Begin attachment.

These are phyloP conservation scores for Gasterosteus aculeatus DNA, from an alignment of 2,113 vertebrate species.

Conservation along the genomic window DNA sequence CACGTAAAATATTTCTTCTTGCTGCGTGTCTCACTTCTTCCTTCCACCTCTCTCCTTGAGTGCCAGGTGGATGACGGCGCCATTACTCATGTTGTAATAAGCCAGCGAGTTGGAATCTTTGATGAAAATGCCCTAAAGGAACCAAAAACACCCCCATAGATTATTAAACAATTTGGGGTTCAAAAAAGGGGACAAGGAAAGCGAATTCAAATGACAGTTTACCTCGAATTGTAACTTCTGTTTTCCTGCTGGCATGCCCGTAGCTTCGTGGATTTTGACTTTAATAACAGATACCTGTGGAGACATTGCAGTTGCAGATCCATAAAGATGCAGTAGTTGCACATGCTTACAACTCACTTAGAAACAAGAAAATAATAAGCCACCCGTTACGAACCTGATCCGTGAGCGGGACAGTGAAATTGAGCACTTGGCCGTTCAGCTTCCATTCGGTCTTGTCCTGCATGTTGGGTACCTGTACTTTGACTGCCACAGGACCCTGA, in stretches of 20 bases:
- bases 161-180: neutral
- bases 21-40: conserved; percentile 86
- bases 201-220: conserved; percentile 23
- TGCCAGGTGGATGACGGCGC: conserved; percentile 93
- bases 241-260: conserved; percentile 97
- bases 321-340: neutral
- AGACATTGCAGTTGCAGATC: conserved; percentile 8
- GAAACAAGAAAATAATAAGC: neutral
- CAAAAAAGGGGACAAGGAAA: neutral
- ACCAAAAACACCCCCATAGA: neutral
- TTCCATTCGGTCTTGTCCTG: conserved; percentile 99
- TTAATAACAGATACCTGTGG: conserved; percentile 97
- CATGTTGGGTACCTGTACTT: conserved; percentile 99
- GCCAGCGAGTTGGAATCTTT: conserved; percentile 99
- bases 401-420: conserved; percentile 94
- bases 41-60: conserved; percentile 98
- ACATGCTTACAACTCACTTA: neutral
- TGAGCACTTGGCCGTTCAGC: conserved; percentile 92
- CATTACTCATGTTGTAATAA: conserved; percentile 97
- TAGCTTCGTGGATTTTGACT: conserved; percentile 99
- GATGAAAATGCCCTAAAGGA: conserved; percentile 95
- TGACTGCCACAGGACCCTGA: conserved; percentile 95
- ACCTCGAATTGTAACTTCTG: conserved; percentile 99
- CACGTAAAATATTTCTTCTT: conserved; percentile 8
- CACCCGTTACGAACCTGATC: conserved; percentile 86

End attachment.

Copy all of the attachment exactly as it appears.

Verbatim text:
These are phyloP conservation scores for Gasterosteus aculeatus DNA, from an alignment of 2,113 vertebrate species.

Conservation along the genomic window DNA sequence CACGTAAAATATTTCTTCTTGCTGCGTGTCTCACTTCTTCCTTCCACCTCTCTCCTTGAGTGCCAGGTGGATGACGGCGCCATTACTCATGTTGTAATAAGCCAGCGAGTTGGAATCTTTGATGAAAATGCCCTAAAGGAACCAAAAACACCCCCATAGATTATTAAACAATTTGGGGTTCAAAAAAGGGGACAAGGAAAGCGAATTCAAATGACAGTTTACCTCGAATTGTAACTTCTGTTTTCCTGCTGGCATGCCCGTAGCTTCGTGGATTTTGACTTTAATAACAGATACCTGTGGAGACATTGCAGTTGCAGATCCATAAAGATGCAGTAGTTGCACATGCTTACAACTCACTTAGAAACAAGAAAATAATAAGCCACCCGTTACGAACCTGATCCGTGAGCGGGACAGTGAAATTGAGCACTTGGCCGTTCAGCTTCCATTCGGTCTTGTCCTGCATGTTGGGTACCTGTACTTTGACTGCCACAGGACCCTGA, in stretches of 20 bases:
- bases 161-180: neutral
- bases 21-40: conserved; percentile 86
- bases 201-220: conserved; percentile 23
- TGCCAGGTGGATGACGGCGC: conserved; percentile 93
- bases 241-260: conserved; percentile 97
- bases 321-340: neutral
- AGACATTGCAGTTGCAGATC: conserved; percentile 8
- GAAACAAGAAAATAATAAGC: neutral
- CAAAAAAGGGGACAAGGAAA: neutral
- ACCAAAAACACCCCCATAGA: neutral
- TTCCATTCGGTCTTGTCCTG: conserved; percentile 99
- TTAATAACAGATACCTGTGG: conserved; percentile 97
- CATGTTGGGTACCTGTACTT: conserved; percentile 99
- GCCAGCGAGTTGGAATCTTT: conserved; percentile 99
- bases 401-420: conserved; percentile 94
- bases 41-60: conserved; percentile 98
- ACATGCTTACAACTCACTTA: neutral
- TGAGCACTTGGCCGTTCAGC: conserved; percentile 92
- CATTACTCATGTTGTAATAA: conserved; percentile 97
- TAGCTTCGTGGATTTTGACT: conserved; percentile 99
- GATGAAAATGCCCTAAAGGA: conserved; percentile 95
- TGACTGCCACAGGACCCTGA: conserved; percentile 95
- ACCTCGAATTGTAACTTCTG: conserved; percentile 99
- CACGTAAAATATTTCTTCTT: conserved; percentile 8
- CACCCGTTACGAACCTGATC: conserved; percentile 86